Thursday, November 17, 2011

Toothy Travails

The extra spare time in my life forced upon me by Her Majesty’s Civil Service has been put to good use in recent weeks. Before my last blog from the Welsh Bonspiel I took a day trip over to the European Mixed. There can be very few curling rinks which are 20 minutes walk from a major airport but in Copenhagen there is the five sheet Taarnby rink which has recently been expanded by two extra sheets which were finished just in time for the European Mixed at the beginning of October. In addition the high pitched roof on the extension allows for the inclusion of a large function suite at first floor level, which in future plans will have a glass wall overlooking the main rink. Should be spectacular.

The European Mixed is the first of three international championships being held there this season – the European Juniors in January and the World Seniors in April are the others, and it is remarkable how a relatively small club manages to produce the funding and the organisation to run these events. The main promoter is Johannes Jensen and one of the features of the Taarnby rink is the display cases full of just a part of his collection of curling memorabilia.
I intend to repeat my day trip with a visit to the European Juniors and probably the Seniors as well - £45 return from Stansted with Easyjet is less than most internal flights in the UK!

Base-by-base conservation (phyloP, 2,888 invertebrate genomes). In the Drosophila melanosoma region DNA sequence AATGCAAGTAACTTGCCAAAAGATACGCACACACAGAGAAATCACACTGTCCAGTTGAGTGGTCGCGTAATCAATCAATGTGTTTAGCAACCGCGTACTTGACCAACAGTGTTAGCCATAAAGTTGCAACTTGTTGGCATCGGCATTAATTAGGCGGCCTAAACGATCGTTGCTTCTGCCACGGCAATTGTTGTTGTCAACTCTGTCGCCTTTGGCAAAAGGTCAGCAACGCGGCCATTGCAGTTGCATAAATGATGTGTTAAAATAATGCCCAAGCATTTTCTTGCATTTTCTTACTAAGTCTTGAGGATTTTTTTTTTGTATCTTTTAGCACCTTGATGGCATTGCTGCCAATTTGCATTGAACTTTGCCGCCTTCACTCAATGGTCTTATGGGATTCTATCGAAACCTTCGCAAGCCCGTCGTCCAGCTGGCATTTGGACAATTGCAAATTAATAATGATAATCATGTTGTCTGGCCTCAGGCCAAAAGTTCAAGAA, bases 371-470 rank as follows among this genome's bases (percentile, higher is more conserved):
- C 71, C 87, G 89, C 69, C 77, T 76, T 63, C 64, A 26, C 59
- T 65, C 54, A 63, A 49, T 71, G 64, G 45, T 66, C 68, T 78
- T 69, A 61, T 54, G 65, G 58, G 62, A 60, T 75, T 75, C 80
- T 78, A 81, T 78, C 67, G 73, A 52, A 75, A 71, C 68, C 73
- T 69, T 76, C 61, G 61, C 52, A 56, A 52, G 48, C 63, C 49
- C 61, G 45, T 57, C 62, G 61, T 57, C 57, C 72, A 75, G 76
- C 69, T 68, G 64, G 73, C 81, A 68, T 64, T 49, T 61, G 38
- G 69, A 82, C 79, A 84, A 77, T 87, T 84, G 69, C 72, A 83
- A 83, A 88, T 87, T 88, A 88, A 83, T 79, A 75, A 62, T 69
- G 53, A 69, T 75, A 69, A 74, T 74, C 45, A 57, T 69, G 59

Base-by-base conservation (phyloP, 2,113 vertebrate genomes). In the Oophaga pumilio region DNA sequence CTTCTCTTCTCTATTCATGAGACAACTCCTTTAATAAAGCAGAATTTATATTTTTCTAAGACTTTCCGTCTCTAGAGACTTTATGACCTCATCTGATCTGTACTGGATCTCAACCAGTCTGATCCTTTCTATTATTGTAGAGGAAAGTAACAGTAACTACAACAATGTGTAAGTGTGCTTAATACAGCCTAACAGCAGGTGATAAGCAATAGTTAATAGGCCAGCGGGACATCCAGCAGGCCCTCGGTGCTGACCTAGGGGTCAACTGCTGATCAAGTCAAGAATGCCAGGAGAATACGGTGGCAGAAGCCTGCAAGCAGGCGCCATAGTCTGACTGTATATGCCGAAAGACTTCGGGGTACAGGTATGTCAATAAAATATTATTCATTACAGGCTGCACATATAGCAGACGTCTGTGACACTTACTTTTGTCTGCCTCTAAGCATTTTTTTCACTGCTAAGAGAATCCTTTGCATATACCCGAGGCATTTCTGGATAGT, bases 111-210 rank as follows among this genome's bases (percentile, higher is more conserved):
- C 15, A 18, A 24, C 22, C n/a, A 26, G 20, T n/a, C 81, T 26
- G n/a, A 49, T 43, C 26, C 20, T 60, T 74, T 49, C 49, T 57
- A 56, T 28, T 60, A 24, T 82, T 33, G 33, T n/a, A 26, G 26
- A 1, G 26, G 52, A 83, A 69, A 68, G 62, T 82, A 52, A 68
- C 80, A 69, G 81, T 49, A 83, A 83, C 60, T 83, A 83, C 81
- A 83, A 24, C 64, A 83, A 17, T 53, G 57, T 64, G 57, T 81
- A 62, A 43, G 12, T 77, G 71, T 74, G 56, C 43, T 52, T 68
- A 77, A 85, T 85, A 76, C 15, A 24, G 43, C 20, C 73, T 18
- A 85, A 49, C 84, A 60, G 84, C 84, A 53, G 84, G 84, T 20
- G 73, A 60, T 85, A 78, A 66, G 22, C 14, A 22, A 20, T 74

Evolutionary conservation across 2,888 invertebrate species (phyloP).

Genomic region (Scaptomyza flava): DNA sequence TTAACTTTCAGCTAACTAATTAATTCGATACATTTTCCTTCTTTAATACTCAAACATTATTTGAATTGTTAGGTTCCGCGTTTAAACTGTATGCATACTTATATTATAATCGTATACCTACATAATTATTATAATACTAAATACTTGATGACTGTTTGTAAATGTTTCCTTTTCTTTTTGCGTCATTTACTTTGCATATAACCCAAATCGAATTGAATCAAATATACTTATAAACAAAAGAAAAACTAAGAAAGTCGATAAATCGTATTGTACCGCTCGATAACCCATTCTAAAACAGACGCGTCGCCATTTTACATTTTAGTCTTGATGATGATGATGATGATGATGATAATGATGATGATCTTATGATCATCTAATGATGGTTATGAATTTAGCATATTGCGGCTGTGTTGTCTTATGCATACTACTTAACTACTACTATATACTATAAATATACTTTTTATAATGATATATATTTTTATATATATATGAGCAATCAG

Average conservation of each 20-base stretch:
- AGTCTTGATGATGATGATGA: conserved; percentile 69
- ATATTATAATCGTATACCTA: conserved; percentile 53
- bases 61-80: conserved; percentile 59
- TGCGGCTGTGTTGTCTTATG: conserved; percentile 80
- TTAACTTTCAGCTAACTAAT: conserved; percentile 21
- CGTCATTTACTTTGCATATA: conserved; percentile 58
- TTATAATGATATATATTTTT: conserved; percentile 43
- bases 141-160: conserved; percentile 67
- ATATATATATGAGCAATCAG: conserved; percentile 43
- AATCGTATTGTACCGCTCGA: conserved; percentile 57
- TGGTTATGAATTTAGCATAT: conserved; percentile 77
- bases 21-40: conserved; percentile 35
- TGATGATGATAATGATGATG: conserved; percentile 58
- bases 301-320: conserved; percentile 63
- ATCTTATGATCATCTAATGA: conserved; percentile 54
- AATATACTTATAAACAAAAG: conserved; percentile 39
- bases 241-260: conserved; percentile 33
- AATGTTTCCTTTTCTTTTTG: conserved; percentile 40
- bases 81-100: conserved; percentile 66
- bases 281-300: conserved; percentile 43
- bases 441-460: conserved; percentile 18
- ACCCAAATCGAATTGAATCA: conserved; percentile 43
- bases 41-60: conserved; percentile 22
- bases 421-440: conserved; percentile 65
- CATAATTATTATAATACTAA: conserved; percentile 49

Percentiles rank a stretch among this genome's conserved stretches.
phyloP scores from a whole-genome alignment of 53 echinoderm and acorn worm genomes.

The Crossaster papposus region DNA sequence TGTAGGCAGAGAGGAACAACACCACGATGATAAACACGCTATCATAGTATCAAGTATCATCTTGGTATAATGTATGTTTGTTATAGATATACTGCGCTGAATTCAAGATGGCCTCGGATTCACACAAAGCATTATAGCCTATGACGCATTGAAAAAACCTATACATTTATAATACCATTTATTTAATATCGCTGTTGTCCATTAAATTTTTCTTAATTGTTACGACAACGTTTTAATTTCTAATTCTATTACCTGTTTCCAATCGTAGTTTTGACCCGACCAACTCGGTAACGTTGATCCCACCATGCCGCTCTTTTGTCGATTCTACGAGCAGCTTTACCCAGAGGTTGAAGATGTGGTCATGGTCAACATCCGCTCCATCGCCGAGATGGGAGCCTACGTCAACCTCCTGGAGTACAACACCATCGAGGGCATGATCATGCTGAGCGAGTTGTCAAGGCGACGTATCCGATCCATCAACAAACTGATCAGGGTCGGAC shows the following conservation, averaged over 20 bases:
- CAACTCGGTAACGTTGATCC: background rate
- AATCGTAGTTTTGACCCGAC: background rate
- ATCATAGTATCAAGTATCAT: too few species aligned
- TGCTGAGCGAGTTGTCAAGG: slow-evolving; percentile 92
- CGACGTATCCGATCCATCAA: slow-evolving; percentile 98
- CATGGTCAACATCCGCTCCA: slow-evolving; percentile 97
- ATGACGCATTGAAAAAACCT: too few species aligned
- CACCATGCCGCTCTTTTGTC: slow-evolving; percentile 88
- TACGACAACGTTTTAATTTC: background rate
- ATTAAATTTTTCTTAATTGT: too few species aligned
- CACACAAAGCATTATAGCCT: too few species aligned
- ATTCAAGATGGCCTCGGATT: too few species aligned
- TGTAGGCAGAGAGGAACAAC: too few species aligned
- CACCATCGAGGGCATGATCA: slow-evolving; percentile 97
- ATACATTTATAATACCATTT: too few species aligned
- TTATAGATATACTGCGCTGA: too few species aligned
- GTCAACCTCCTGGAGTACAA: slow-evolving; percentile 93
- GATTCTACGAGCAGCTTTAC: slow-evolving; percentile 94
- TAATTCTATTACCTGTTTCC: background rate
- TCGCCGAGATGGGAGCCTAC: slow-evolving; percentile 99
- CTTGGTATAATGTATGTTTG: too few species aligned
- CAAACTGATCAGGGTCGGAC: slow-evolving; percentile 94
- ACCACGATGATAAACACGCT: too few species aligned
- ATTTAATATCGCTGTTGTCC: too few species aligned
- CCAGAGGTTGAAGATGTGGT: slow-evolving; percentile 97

At the Mixed I must admit to getting confused as to which event I was attending – there were juniors, seniors and all ages participating and when you have seen people like Harry Lill of Estonia playing in Europeans as well as the Juniors and now the Mixed, just a quick glimpse on to the ice can be disconcerting.

I am currently in Scotland as I write having just played in the Braehead Mixed Doubles and will be heading off to Stranraer tomorrow to play in the Preston Club’s I’Anson Trophy. There is a full entry of sixteen teams with many new curlers about to enjoy the Stranraer experience for the first time.

It was only my second MD competition (after the English Championships in 2007) and my partner, Dawn Watson’s, first. The rules of MD are a little bit different and I made a faux pas in our first game when I thought that the winning side placed the stones for the next end when of course it is the losing side (as you all knew). So this meant that we had to replay the second end and my apologies to our opponents, Angus Shearer and Nicola Evans who went on to win the best under 25 prize in spite of losing to us.